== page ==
The rise of social enterprise and ‘social productivity’ has important implications for regeneration and renewal in the U.K.. They prioritize human relationships, transactions of social, not just commercial value and shift the narrative of renewal away from the provision of space to services, with sites acting as places that enable change, rather than dictate them via a masterplan.
The rise of social enterprise and ‘social productivity’ presses for a new narrative in urban development; but before opening up this story, there’s a parallel phenomenon in contemporary culture that needs to be considered.
The Internet and rise of the ‘relationship economy’
The appetite is insatiable just now for using the internet for social networking and as a tool for creating fertile communities and new entrepreneurial networks.
At present, there are 51m users of the internet in the U.K. – 82% of the population. One in every four and a half minutes spent by people online is on social networks and blog sites. In July 2010, the social networking website Facebook passed its 500 millionth user – 24.2m in the U.K. Five of the ten fastest-growing online brands over the last year in the U.K., in terms of unique audience, relate to social and professional networking. A new member joins the business-orientated site LinkedIn approximately every second.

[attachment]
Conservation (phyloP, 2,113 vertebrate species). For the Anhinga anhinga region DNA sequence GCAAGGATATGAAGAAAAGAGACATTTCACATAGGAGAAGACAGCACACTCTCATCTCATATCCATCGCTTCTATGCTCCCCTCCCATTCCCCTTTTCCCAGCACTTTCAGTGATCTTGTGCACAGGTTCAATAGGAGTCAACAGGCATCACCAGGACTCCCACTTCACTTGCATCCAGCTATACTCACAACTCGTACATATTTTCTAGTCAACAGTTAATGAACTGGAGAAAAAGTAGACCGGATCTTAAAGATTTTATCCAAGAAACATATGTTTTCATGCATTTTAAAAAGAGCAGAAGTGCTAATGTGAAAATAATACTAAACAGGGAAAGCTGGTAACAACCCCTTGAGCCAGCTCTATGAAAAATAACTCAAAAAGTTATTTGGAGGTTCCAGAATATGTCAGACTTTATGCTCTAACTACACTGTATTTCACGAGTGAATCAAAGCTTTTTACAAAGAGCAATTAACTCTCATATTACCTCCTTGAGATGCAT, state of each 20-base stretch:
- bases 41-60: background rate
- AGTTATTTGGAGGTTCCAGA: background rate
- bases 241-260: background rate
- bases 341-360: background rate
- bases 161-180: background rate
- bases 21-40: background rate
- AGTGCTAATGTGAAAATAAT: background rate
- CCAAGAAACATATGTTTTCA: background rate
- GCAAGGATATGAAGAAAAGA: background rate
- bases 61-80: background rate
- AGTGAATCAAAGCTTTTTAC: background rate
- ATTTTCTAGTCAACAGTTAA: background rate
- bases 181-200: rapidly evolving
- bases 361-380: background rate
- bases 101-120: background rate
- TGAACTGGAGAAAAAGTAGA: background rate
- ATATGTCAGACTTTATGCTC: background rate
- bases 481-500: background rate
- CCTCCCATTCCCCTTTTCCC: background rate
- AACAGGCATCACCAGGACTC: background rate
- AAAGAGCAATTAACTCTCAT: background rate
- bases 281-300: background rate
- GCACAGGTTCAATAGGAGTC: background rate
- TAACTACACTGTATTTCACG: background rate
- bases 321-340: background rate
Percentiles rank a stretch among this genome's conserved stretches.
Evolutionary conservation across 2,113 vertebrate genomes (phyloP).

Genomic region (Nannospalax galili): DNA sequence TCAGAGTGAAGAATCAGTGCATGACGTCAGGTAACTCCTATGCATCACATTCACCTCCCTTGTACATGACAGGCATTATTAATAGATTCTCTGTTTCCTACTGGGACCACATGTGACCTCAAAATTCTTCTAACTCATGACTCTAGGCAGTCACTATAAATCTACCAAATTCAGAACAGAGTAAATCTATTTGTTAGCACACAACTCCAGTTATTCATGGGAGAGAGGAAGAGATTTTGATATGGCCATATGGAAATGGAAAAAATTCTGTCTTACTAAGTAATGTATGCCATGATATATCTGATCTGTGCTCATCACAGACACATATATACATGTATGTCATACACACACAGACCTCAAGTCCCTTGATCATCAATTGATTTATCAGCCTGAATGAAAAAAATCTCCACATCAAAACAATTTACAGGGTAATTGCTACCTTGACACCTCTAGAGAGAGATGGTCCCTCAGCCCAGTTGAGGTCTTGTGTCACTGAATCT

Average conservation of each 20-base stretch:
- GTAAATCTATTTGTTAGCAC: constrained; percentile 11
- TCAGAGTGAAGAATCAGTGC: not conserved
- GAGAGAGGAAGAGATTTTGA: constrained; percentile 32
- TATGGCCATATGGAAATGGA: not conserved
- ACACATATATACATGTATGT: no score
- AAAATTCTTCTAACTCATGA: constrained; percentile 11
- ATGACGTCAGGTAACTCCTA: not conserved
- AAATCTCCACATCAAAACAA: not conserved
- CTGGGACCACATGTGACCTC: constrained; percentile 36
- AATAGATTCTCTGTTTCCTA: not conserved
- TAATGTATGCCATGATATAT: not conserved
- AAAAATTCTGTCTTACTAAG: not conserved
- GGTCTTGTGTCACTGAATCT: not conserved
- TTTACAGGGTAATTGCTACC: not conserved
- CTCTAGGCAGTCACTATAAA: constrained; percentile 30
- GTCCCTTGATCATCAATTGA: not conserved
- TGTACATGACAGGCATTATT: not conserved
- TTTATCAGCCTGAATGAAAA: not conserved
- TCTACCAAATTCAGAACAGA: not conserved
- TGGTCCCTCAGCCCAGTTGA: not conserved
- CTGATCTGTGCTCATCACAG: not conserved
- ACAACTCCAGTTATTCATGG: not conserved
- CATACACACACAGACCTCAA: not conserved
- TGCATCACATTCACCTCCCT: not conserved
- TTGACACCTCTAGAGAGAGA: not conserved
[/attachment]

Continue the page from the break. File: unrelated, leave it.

This data suggests that people increasingly want a layer of information on top of daily life and enjoy the “mass mingling” offered by the internet. They like to connect, keep tabs on one another and socialize online.
Historically, the idea of ‘what makes a successful place’ has been a mixture of physical sociability, uses and activities, access and linkages, comfort and image – and many of these values still hold true. It is these values that drive appreciation of traditional neighbourhood design and encourage people to flock to new urban development, such as Chicago’s Millennium Park or London’s South Bank.
Historically, it has been social networks that have made places – be it the first settlers of the Delaware Valley, the creation of new communities in the East End of London, the jewellery manufacturers of Birmingham or digital media producers who have settled around Old Street, London – winning a grim roundabout the name ‘Silicon Roundabout’!
However, the rise of online social networking looks set to change the value we attach to physical place and forge a new requirement that is more adaptive and flexible than before.